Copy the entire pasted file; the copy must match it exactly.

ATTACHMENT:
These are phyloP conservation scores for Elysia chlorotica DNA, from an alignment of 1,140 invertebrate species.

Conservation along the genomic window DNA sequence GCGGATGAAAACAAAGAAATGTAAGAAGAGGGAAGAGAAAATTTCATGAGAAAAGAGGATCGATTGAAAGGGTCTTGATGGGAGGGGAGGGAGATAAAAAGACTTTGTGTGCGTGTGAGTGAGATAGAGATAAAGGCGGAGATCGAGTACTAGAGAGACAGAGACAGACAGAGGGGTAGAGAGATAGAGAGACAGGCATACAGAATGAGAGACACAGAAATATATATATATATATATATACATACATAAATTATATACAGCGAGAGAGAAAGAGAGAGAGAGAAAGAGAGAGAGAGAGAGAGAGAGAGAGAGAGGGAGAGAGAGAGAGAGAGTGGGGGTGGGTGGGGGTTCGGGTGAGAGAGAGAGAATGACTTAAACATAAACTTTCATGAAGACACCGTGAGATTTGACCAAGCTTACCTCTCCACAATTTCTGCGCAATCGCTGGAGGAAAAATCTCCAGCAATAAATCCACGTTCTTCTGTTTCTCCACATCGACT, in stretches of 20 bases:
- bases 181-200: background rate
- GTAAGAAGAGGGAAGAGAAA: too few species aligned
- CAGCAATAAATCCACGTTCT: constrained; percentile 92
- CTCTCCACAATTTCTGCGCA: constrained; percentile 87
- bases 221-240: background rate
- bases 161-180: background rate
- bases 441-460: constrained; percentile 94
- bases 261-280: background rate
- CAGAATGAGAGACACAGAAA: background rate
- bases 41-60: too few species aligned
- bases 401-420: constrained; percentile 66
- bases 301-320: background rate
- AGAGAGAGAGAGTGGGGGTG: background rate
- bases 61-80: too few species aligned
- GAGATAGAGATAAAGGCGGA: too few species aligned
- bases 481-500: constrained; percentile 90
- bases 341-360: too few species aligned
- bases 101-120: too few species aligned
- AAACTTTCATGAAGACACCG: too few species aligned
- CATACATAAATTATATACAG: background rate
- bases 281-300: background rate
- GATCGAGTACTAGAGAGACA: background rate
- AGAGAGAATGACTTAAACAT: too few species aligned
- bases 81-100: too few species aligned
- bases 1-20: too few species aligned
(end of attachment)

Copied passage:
These are phyloP conservation scores for Elysia chlorotica DNA, from an alignment of 1,140 invertebrate species.

Conservation along the genomic window DNA sequence GCGGATGAAAACAAAGAAATGTAAGAAGAGGGAAGAGAAAATTTCATGAGAAAAGAGGATCGATTGAAAGGGTCTTGATGGGAGGGGAGGGAGATAAAAAGACTTTGTGTGCGTGTGAGTGAGATAGAGATAAAGGCGGAGATCGAGTACTAGAGAGACAGAGACAGACAGAGGGGTAGAGAGATAGAGAGACAGGCATACAGAATGAGAGACACAGAAATATATATATATATATATATACATACATAAATTATATACAGCGAGAGAGAAAGAGAGAGAGAGAAAGAGAGAGAGAGAGAGAGAGAGAGAGAGAGGGAGAGAGAGAGAGAGAGTGGGGGTGGGTGGGGGTTCGGGTGAGAGAGAGAGAATGACTTAAACATAAACTTTCATGAAGACACCGTGAGATTTGACCAAGCTTACCTCTCCACAATTTCTGCGCAATCGCTGGAGGAAAAATCTCCAGCAATAAATCCACGTTCTTCTGTTTCTCCACATCGACT, in stretches of 20 bases:
- bases 181-200: background rate
- GTAAGAAGAGGGAAGAGAAA: too few species aligned
- CAGCAATAAATCCACGTTCT: constrained; percentile 92
- CTCTCCACAATTTCTGCGCA: constrained; percentile 87
- bases 221-240: background rate
- bases 161-180: background rate
- bases 441-460: constrained; percentile 94
- bases 261-280: background rate
- CAGAATGAGAGACACAGAAA: background rate
- bases 41-60: too few species aligned
- bases 401-420: constrained; percentile 66
- bases 301-320: background rate
- AGAGAGAGAGAGTGGGGGTG: background rate
- bases 61-80: too few species aligned
- GAGATAGAGATAAAGGCGGA: too few species aligned
- bases 481-500: constrained; percentile 90
- bases 341-360: too few species aligned
- bases 101-120: too few species aligned
- AAACTTTCATGAAGACACCG: too few species aligned
- CATACATAAATTATATACAG: background rate
- bases 281-300: background rate
- GATCGAGTACTAGAGAGACA: background rate
- AGAGAGAATGACTTAAACAT: too few species aligned
- bases 81-100: too few species aligned
- bases 1-20: too few species aligned